Good Sound from a British Sportscar?

From Moss Motoring 1984

By Dan Ben-Ora Los Angeles, CA

My 1966 Austin Healey 3000 came equipped with the original AM radio, a small blown speaker in the console, and a bent antenna. As a fan of maintaining the stock setup, I suffered along with this system for about three weeks. Driving down the freeway with the top down listening to pure distortion through a trashed speaker was not my idea of high fidelity. Can’t get good sound out of a loud convertible you say? Read on.

Stereo Installation. The Austin Healeys use a positive ground electrical system. However, most of the good stereos on the market today are only compatible with a negative ground electrical system. My neighbor, who is a computer repair technician, was walking past as I was attempting to connect my stereo. He told me to try reversing the stereo ground and power wires. This seemed to make sense because the because the positive and negative battery cables are reversed on the Austin Healey. ‘Hey Walley, is that smoke coming from the back of your brand new Sony digital stereo?’ ‘Yes Beaver.’

The correct wiring procedure is to purchase a voltage inverter, available from Radio Shack for about $25.00. Complete wiring instructions are included with it. Most inverters have a lip on each side for screw-down installation. This type of inverter can be mounted alongside the heater box under the dash. Simply slide the two clips which secure the bottom plate of the heater outwards, place the inverter along the heater box and slide the clips back towards the inverter. The clips will hold the inverter securely in place. It can also be mounted in just about any other location in the car with two small screws.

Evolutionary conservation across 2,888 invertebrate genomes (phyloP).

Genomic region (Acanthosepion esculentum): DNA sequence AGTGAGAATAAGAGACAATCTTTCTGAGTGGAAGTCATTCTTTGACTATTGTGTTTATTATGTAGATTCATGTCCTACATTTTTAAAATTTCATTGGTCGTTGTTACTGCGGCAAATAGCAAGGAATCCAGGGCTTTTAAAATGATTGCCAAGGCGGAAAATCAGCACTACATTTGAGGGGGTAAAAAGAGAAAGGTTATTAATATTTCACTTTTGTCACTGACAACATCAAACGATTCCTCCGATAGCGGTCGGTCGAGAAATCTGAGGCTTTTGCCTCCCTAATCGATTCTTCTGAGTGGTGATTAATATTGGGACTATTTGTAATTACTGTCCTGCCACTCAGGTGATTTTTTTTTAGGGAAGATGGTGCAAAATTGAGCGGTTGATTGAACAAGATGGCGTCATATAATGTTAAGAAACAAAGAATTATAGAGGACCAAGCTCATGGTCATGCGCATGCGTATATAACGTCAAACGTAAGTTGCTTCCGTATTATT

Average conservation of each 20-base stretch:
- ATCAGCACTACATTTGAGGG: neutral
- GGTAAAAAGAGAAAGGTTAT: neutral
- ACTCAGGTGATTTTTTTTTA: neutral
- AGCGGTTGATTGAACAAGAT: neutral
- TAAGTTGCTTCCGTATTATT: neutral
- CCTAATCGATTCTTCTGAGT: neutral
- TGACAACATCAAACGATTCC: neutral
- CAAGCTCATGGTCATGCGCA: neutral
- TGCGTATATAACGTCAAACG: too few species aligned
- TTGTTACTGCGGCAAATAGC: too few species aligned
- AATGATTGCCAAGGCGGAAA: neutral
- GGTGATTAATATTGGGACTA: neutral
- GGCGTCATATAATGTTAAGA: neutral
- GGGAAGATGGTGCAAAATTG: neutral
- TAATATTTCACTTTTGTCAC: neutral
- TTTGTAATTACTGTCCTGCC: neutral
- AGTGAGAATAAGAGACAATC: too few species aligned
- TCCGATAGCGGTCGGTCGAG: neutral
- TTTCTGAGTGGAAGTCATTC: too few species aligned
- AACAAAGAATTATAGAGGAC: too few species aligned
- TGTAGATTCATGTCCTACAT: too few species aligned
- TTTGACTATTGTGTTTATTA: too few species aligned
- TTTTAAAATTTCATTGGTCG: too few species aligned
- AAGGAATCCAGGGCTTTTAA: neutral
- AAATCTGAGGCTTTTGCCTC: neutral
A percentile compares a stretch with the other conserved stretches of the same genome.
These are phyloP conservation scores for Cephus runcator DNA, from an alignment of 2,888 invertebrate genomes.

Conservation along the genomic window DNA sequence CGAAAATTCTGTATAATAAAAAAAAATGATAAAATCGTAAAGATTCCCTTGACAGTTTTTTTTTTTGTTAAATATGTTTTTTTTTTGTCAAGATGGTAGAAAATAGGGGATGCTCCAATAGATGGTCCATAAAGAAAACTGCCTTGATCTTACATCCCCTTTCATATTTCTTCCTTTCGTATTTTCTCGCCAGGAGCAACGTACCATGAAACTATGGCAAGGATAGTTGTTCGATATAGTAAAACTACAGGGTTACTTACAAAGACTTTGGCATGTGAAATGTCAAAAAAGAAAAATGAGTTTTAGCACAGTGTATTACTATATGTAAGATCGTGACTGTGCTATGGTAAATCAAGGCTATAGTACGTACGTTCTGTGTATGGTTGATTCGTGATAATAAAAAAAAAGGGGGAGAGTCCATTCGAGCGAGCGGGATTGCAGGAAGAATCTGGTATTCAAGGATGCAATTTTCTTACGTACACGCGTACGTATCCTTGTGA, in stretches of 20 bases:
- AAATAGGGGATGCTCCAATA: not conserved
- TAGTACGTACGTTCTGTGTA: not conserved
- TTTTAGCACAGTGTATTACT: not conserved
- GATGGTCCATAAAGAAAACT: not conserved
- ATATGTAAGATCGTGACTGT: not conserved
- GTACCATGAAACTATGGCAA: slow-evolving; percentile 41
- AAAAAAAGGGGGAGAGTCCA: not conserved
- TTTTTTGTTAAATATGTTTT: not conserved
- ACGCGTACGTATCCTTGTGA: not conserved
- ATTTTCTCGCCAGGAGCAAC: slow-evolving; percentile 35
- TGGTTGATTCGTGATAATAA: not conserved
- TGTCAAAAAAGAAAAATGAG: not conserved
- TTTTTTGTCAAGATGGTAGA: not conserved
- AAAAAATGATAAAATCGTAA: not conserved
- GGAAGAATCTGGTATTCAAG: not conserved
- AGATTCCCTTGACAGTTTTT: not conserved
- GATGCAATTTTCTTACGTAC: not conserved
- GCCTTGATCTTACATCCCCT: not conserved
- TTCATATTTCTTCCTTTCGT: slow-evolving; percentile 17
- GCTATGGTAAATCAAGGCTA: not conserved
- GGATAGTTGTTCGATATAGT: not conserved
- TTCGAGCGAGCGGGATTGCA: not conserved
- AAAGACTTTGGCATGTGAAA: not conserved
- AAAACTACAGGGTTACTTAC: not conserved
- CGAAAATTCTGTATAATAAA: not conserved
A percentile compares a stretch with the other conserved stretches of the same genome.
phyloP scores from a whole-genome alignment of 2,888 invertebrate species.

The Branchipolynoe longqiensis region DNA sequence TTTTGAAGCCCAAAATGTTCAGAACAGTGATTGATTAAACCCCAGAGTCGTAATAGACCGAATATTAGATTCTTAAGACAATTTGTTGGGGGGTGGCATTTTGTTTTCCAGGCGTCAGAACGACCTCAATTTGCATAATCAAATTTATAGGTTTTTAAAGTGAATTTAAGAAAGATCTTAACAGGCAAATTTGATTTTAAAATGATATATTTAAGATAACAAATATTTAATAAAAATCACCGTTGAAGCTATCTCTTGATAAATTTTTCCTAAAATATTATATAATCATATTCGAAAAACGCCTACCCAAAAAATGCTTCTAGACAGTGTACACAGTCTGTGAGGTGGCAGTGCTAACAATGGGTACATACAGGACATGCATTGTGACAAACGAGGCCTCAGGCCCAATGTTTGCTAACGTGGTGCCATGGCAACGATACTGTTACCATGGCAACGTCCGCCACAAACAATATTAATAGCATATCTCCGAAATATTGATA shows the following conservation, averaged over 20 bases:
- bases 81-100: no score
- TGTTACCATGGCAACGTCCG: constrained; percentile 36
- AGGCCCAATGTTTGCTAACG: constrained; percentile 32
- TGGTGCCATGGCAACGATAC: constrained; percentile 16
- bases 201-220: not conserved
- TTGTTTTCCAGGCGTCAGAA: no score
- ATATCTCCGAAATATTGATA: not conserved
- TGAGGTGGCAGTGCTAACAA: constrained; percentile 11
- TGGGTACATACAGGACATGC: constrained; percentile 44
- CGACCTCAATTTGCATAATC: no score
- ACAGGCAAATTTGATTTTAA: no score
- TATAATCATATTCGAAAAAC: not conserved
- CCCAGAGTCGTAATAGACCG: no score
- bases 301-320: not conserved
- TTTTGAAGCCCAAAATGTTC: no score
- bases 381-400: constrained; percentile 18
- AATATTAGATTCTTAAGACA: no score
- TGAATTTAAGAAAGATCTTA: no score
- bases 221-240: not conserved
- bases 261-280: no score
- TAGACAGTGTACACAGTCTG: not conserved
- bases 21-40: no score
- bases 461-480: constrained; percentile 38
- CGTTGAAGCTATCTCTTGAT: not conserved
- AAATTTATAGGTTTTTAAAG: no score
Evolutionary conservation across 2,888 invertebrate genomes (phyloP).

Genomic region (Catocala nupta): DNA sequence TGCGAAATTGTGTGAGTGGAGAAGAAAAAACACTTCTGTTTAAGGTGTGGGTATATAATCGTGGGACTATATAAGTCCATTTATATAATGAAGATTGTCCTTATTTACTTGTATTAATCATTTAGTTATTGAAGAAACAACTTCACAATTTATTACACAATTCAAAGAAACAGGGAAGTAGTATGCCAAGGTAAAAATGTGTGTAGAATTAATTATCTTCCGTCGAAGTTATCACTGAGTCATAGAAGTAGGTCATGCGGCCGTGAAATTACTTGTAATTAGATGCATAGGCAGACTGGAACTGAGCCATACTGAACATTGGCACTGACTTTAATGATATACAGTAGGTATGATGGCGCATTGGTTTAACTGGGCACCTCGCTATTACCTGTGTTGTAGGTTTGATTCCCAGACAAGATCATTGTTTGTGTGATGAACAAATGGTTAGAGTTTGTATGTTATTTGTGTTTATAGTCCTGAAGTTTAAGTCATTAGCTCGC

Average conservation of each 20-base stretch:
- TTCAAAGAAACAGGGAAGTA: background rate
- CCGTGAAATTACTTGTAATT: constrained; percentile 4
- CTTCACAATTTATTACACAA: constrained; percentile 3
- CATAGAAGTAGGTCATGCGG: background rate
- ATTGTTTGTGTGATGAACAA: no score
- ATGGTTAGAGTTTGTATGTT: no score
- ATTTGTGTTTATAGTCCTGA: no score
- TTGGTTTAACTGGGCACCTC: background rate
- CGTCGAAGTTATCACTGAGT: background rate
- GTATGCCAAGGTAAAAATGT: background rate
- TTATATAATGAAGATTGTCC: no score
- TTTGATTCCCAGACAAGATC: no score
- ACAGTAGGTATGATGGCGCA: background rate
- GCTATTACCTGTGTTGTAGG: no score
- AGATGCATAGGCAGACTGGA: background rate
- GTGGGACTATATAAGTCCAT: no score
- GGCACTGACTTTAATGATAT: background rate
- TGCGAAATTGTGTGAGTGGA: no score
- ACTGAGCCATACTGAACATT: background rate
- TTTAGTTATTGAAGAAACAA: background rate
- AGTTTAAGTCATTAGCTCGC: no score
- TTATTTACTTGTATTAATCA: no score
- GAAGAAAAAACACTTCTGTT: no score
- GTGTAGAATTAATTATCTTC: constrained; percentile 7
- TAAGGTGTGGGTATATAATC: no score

The installation of the stereo is the opposite of removal of the stock unit. You may have to file the edges of the console opening to accommodate a unit with a larger face.

In order to connect the stereo to a hot wire, i.e. one that carries current even when the ignition is off, you will need to install an on-off toggle switch in-line with the power wire to the stereo unit. Unless this is done, the voltage inverter will drain the battery in about 3 days. Also, the toggle switch is very handy when you want to listen to the stereo while you work on the car for a few hours but don’t want to turn on the ignition. The side of the console just above the stereo unit is a convenient location for the toggle switch.

Antenna. A very important and often neglected item is the antenna. The best type is a straight stainless steel antenna. The cost is about $10.00 to $15.00 and reception is usually improved. Don’t bother with antenna power boosters.

Speakers. Finally, the most important aspect of the installation is the speakers. The price you pay for speakers is not nearly as important as where you place them. The kick panels happen to be a very good place for speakers in the Austin Healey. I centered two 5″ dual cone Sony speakers in the kick panels (between the dash and the firewall about 4″ above the floorboard). This can be done with a circular drill bit for stereos, if you have one, or a regular V4″ drill will work by drilling a series of small connecting holes along a scribed circle on the panel. Once the holes are drilled, use a curved file to smooth the edges. The second method is admittedly crude but it beats paying a stereo installer $40.00 to install your speakers.

I didn’t expect much from the system after it was installed but when I turned it on, boom!! Fantastic full bodied sound out of an $80.00 set of speakers. The highs are good and the base is fantastic. I hadn’t realized it but the speaker holes in the kick panels open in directly into those big Healey wheel wells. The resonance is better than trunk mounted speakers because of the separation and size of the air spaces.

You can hear my Healey coming before you can see it. The total cost of the setup was about $320.00 and three hours labor and worth every penny!

Our thanks to Dan for telling us how he wired his Healey for sound. A $10.00 Gift Certificate is in the mail.

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